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From Stan Rosenberg <stan.rosenb...@gmail.com>
Subject Re: resilient producer
Date Tue, 15 Jan 2013 22:30:14 GMT

Thanks for your insight!   More comments are below.

On Tue, Jan 15, 2013 at 3:18 PM, Jay Kreps <jay.kreps@gmail.com> wrote:

> I can't speak for all users, but at LinkedIn we don't do this. We just run
> Kafka as a high-availability system (i.e. something not allowed to be
> down). These kind of systems require more care, but we already have a
> number of such data systems. We chose this approach because local queuing
> leads to disk/data management problems on all producers (and we have
> thousands) and also late data. Late data makes aggregation very hard since
> there will always be more data coming so the aggregate ends up not matching
> the base data.

Yep, we're facing the same problem with respect to late data.  I'd like to
see alternative solutions to this problem, but I am afraid it's an
undecidable problem in general.

> This has lead us to a path of working on reliability of the service itself
> rather than a store-and-forward model.
Likewise the model itself doesn't necessarily work--as you get to thousands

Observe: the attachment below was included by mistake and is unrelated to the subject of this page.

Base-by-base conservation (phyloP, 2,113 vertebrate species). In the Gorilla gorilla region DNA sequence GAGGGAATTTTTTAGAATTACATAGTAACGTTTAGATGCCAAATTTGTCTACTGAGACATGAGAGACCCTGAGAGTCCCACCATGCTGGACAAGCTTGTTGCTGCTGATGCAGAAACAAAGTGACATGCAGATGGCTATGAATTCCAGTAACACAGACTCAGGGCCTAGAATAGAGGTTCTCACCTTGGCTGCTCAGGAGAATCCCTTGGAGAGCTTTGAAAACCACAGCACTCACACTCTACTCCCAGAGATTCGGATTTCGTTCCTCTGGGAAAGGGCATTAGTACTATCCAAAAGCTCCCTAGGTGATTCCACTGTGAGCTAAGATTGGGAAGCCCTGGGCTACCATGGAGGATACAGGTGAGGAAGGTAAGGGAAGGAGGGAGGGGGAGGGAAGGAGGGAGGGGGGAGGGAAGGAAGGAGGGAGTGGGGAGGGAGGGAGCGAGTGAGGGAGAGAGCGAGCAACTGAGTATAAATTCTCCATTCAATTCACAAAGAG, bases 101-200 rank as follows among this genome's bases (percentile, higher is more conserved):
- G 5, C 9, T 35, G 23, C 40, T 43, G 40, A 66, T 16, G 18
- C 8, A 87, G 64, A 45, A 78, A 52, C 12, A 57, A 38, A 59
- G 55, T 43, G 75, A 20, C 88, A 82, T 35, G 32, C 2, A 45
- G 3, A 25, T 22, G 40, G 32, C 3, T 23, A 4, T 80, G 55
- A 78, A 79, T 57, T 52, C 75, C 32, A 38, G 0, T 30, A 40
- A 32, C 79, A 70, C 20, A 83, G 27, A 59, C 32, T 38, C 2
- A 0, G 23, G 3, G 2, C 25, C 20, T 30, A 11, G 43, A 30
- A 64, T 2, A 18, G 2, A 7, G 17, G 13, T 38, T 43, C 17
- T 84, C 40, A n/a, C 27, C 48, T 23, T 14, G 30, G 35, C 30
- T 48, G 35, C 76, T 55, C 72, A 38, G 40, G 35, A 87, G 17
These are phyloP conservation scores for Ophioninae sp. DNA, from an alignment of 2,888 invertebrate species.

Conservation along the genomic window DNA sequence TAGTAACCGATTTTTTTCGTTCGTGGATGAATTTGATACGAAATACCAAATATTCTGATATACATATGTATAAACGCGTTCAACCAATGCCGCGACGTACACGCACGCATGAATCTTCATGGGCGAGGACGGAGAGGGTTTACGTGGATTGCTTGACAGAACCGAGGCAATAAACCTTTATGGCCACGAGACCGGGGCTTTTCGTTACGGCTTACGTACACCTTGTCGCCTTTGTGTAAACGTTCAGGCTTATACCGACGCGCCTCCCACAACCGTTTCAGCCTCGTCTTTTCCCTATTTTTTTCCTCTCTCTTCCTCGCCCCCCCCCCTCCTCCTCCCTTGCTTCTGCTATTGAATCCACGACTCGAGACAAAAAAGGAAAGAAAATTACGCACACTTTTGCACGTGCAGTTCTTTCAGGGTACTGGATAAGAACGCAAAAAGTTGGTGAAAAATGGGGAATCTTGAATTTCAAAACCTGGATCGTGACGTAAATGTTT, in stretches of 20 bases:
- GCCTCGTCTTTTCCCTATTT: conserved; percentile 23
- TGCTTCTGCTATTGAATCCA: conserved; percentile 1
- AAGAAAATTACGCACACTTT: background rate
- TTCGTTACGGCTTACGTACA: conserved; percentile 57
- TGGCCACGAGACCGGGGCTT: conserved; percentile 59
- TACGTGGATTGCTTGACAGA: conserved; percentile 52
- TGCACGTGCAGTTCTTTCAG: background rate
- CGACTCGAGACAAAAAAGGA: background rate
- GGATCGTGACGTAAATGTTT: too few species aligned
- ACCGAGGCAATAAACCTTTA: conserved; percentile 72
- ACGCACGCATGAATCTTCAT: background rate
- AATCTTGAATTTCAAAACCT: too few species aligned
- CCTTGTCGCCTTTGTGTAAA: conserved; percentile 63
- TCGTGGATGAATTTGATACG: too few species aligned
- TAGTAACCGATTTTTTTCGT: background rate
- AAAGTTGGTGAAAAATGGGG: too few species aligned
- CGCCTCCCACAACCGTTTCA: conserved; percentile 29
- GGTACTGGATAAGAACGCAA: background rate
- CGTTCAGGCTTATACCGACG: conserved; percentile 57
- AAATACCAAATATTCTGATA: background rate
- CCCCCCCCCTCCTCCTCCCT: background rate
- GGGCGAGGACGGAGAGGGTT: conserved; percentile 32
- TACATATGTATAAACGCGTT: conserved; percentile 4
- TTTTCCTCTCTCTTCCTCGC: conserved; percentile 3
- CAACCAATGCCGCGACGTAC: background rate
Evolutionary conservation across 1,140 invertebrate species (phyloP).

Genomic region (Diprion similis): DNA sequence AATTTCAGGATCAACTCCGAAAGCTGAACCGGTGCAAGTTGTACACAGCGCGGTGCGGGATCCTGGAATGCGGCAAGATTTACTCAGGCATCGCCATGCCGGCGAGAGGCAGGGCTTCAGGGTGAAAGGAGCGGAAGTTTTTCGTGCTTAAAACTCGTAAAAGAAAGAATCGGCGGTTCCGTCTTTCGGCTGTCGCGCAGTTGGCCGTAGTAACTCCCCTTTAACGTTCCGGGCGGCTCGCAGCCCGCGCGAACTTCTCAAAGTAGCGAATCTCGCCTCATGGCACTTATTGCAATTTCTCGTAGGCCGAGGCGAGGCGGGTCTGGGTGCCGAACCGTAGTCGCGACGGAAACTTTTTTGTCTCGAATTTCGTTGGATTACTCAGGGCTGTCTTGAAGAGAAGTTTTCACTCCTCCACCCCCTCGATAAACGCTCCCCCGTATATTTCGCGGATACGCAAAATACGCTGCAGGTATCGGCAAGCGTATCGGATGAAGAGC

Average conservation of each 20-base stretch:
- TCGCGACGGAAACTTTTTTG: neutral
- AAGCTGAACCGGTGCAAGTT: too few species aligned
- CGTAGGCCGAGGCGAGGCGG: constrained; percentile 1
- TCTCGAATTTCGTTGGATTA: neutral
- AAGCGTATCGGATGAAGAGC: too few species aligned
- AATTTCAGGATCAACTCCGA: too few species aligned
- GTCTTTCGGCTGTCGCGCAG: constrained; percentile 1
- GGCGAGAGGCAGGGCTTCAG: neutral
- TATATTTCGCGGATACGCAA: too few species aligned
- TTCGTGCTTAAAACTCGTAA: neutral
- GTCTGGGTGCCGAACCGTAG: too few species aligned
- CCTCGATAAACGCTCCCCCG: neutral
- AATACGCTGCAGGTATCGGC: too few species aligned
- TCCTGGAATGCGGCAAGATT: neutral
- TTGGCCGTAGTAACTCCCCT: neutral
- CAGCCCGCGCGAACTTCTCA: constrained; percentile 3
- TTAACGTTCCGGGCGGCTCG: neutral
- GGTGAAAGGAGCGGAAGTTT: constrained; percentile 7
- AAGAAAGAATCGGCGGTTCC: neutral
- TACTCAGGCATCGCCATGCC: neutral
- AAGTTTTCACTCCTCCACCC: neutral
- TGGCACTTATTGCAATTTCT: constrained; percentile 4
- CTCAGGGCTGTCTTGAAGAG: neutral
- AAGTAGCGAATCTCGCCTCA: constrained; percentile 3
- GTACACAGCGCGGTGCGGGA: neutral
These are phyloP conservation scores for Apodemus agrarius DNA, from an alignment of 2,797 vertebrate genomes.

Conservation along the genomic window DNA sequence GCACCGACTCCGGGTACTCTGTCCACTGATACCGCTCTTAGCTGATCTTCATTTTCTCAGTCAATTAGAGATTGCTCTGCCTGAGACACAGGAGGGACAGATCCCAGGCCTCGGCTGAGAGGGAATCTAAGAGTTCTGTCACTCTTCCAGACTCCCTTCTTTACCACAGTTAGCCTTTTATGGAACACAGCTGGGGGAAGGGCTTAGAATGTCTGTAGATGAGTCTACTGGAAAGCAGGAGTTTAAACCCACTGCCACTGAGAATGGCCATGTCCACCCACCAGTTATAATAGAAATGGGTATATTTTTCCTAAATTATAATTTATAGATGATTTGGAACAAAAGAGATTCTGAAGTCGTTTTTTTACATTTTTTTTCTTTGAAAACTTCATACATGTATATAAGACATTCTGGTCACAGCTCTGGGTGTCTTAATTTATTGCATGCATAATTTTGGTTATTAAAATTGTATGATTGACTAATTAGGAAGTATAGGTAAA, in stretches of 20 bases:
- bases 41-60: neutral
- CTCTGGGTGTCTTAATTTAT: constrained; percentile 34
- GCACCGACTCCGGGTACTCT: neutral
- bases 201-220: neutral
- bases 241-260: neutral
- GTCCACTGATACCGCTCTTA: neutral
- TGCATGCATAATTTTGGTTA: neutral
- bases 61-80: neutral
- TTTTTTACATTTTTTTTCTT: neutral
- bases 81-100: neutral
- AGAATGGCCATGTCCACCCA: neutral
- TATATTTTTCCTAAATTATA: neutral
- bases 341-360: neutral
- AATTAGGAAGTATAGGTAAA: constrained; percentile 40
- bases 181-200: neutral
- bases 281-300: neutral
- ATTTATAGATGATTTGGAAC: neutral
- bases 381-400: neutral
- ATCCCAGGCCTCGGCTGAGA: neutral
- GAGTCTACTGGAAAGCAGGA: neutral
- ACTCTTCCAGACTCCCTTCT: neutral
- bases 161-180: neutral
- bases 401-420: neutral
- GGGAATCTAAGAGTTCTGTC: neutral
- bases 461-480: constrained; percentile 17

> of producers, then some of those will likely go hard down if the cluster
> has non-trivial periods of non-availability, and the data you queued
> locally is gone since you have no fault-tolerance for that.

Right.  So, you're essentially trading late data for potentially lost data?

> So that was our rationale, but you could easily go the other way. There is
> nothing in kafka that prevents producer-side queueing. I could imagine two
> possible implementations:
> 1. Many people who want this are basically doing log aggregation. If this
> is the case the collector process on the machine would just pause its
> collecting if the cluster is unavailable.
> 2. Alternately it would be possible to embed the kafka log (which is a
> standalone system) in the producer and use it for journalling in the case
> of errors. Then there could be a background thread that tries to push these
> stored messages out.
> 3. One could just catch any exceptions the producer throws and implement
> (2) external to the Kafka client.

Option 2 sounds promising.

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